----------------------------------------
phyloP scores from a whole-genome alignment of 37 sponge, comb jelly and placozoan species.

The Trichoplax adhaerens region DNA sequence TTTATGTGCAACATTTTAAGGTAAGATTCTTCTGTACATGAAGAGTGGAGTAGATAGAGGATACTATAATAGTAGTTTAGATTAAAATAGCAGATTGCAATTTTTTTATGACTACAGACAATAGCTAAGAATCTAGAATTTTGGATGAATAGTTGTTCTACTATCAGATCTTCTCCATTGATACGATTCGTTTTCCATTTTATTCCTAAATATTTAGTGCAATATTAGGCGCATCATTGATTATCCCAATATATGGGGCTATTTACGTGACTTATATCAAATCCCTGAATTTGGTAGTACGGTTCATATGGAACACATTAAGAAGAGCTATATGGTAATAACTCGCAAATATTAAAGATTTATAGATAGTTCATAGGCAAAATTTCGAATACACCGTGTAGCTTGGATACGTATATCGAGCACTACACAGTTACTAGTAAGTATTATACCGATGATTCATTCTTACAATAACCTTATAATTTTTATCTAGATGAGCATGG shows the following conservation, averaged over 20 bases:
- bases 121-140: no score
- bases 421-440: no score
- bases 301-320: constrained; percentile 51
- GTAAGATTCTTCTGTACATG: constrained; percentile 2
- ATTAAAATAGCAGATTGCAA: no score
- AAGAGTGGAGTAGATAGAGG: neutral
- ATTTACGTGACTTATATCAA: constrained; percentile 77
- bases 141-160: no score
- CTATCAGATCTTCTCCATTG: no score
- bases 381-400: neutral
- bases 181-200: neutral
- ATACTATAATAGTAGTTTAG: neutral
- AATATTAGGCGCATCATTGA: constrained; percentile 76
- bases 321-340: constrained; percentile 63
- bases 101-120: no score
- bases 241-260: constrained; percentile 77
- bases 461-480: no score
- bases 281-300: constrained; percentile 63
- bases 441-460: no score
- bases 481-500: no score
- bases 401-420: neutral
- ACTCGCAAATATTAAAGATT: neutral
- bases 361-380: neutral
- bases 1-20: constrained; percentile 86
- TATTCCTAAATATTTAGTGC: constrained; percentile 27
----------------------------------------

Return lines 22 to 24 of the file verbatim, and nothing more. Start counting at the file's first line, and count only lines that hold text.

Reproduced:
- bases 481-500: no score
- bases 401-420: neutral
- ACTCGCAAATATTAAAGATT: neutral